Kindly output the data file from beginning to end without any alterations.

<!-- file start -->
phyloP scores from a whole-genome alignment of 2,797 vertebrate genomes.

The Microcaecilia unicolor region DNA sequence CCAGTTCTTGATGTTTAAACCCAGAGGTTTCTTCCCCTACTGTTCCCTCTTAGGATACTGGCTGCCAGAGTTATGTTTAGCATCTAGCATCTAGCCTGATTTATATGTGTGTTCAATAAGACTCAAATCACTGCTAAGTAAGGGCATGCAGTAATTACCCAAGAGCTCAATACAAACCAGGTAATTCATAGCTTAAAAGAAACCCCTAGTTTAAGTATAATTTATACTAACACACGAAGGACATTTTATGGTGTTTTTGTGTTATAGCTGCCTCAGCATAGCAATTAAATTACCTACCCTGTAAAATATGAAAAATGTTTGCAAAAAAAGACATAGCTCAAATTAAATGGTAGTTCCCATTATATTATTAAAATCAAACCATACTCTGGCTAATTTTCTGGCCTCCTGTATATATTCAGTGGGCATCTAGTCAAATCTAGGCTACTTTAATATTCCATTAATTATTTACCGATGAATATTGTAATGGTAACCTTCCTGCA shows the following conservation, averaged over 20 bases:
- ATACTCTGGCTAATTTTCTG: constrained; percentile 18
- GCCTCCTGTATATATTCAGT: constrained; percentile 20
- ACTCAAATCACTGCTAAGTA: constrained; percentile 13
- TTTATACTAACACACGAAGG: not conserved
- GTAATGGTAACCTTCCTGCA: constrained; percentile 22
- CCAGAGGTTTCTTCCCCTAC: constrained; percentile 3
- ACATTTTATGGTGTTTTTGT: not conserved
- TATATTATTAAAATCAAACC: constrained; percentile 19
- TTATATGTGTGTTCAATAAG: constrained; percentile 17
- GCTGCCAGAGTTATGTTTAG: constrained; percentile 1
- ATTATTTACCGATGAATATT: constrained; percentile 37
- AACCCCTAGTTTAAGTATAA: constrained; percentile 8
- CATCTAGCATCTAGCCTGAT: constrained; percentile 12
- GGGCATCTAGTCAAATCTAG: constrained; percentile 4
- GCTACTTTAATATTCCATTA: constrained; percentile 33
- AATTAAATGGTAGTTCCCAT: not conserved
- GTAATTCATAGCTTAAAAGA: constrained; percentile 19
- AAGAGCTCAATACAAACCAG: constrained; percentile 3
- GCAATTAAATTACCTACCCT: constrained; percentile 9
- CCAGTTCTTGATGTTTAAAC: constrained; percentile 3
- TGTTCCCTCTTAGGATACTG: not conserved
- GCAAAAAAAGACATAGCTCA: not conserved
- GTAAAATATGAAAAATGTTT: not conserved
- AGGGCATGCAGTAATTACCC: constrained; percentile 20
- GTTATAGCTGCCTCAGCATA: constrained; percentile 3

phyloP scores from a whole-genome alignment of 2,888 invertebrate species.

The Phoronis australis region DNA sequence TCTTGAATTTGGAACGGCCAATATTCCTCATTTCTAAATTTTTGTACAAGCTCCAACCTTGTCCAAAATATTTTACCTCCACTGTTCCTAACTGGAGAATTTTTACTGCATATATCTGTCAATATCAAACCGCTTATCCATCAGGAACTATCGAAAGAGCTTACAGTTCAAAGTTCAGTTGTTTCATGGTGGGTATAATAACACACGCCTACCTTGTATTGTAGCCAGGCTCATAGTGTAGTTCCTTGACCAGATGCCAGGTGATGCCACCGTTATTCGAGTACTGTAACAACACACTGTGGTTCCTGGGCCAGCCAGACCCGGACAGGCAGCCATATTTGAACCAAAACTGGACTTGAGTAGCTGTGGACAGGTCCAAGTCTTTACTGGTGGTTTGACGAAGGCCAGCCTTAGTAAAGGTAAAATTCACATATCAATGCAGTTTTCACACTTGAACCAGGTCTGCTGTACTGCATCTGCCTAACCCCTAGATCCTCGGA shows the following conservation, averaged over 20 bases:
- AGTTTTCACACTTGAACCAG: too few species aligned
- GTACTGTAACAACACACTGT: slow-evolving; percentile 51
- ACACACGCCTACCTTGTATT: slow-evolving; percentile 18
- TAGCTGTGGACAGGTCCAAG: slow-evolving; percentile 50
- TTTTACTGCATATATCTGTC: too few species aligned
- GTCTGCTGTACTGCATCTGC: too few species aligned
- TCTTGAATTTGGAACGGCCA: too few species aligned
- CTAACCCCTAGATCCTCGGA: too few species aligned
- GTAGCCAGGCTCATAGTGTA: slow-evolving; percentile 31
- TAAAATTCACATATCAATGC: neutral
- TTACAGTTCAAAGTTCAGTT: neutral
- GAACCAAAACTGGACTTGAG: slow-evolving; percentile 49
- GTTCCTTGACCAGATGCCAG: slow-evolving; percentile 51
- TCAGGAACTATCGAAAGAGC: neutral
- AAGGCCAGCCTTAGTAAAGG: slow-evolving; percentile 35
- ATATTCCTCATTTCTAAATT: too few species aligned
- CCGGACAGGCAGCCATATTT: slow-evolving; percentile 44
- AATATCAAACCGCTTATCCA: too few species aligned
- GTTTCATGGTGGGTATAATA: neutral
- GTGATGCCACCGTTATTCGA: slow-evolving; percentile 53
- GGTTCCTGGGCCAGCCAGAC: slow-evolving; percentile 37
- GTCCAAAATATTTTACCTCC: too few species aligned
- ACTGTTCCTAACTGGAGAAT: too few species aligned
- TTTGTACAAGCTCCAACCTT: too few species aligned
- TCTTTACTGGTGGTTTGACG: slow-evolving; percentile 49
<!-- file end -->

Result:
phyloP scores from a whole-genome alignment of 2,797 vertebrate genomes.

The Microcaecilia unicolor region DNA sequence CCAGTTCTTGATGTTTAAACCCAGAGGTTTCTTCCCCTACTGTTCCCTCTTAGGATACTGGCTGCCAGAGTTATGTTTAGCATCTAGCATCTAGCCTGATTTATATGTGTGTTCAATAAGACTCAAATCACTGCTAAGTAAGGGCATGCAGTAATTACCCAAGAGCTCAATACAAACCAGGTAATTCATAGCTTAAAAGAAACCCCTAGTTTAAGTATAATTTATACTAACACACGAAGGACATTTTATGGTGTTTTTGTGTTATAGCTGCCTCAGCATAGCAATTAAATTACCTACCCTGTAAAATATGAAAAATGTTTGCAAAAAAAGACATAGCTCAAATTAAATGGTAGTTCCCATTATATTATTAAAATCAAACCATACTCTGGCTAATTTTCTGGCCTCCTGTATATATTCAGTGGGCATCTAGTCAAATCTAGGCTACTTTAATATTCCATTAATTATTTACCGATGAATATTGTAATGGTAACCTTCCTGCA shows the following conservation, averaged over 20 bases:
- ATACTCTGGCTAATTTTCTG: constrained; percentile 18
- GCCTCCTGTATATATTCAGT: constrained; percentile 20
- ACTCAAATCACTGCTAAGTA: constrained; percentile 13
- TTTATACTAACACACGAAGG: not conserved
- GTAATGGTAACCTTCCTGCA: constrained; percentile 22
- CCAGAGGTTTCTTCCCCTAC: constrained; percentile 3
- ACATTTTATGGTGTTTTTGT: not conserved
- TATATTATTAAAATCAAACC: constrained; percentile 19
- TTATATGTGTGTTCAATAAG: constrained; percentile 17
- GCTGCCAGAGTTATGTTTAG: constrained; percentile 1
- ATTATTTACCGATGAATATT: constrained; percentile 37
- AACCCCTAGTTTAAGTATAA: constrained; percentile 8
- CATCTAGCATCTAGCCTGAT: constrained; percentile 12
- GGGCATCTAGTCAAATCTAG: constrained; percentile 4
- GCTACTTTAATATTCCATTA: constrained; percentile 33
- AATTAAATGGTAGTTCCCAT: not conserved
- GTAATTCATAGCTTAAAAGA: constrained; percentile 19
- AAGAGCTCAATACAAACCAG: constrained; percentile 3
- GCAATTAAATTACCTACCCT: constrained; percentile 9
- CCAGTTCTTGATGTTTAAAC: constrained; percentile 3
- TGTTCCCTCTTAGGATACTG: not conserved
- GCAAAAAAAGACATAGCTCA: not conserved
- GTAAAATATGAAAAATGTTT: not conserved
- AGGGCATGCAGTAATTACCC: constrained; percentile 20
- GTTATAGCTGCCTCAGCATA: constrained; percentile 3

phyloP scores from a whole-genome alignment of 2,888 invertebrate species.

The Phoronis australis region DNA sequence TCTTGAATTTGGAACGGCCAATATTCCTCATTTCTAAATTTTTGTACAAGCTCCAACCTTGTCCAAAATATTTTACCTCCACTGTTCCTAACTGGAGAATTTTTACTGCATATATCTGTCAATATCAAACCGCTTATCCATCAGGAACTATCGAAAGAGCTTACAGTTCAAAGTTCAGTTGTTTCATGGTGGGTATAATAACACACGCCTACCTTGTATTGTAGCCAGGCTCATAGTGTAGTTCCTTGACCAGATGCCAGGTGATGCCACCGTTATTCGAGTACTGTAACAACACACTGTGGTTCCTGGGCCAGCCAGACCCGGACAGGCAGCCATATTTGAACCAAAACTGGACTTGAGTAGCTGTGGACAGGTCCAAGTCTTTACTGGTGGTTTGACGAAGGCCAGCCTTAGTAAAGGTAAAATTCACATATCAATGCAGTTTTCACACTTGAACCAGGTCTGCTGTACTGCATCTGCCTAACCCCTAGATCCTCGGA shows the following conservation, averaged over 20 bases:
- AGTTTTCACACTTGAACCAG: too few species aligned
- GTACTGTAACAACACACTGT: slow-evolving; percentile 51
- ACACACGCCTACCTTGTATT: slow-evolving; percentile 18
- TAGCTGTGGACAGGTCCAAG: slow-evolving; percentile 50
- TTTTACTGCATATATCTGTC: too few species aligned
- GTCTGCTGTACTGCATCTGC: too few species aligned
- TCTTGAATTTGGAACGGCCA: too few species aligned
- CTAACCCCTAGATCCTCGGA: too few species aligned
- GTAGCCAGGCTCATAGTGTA: slow-evolving; percentile 31
- TAAAATTCACATATCAATGC: neutral
- TTACAGTTCAAAGTTCAGTT: neutral
- GAACCAAAACTGGACTTGAG: slow-evolving; percentile 49
- GTTCCTTGACCAGATGCCAG: slow-evolving; percentile 51
- TCAGGAACTATCGAAAGAGC: neutral
- AAGGCCAGCCTTAGTAAAGG: slow-evolving; percentile 35
- ATATTCCTCATTTCTAAATT: too few species aligned
- CCGGACAGGCAGCCATATTT: slow-evolving; percentile 44
- AATATCAAACCGCTTATCCA: too few species aligned
- GTTTCATGGTGGGTATAATA: neutral
- GTGATGCCACCGTTATTCGA: slow-evolving; percentile 53
- GGTTCCTGGGCCAGCCAGAC: slow-evolving; percentile 37
- GTCCAAAATATTTTACCTCC: too few species aligned
- ACTGTTCCTAACTGGAGAAT: too few species aligned
- TTTGTACAAGCTCCAACCTT: too few species aligned
- TCTTTACTGGTGGTTTGACG: slow-evolving; percentile 49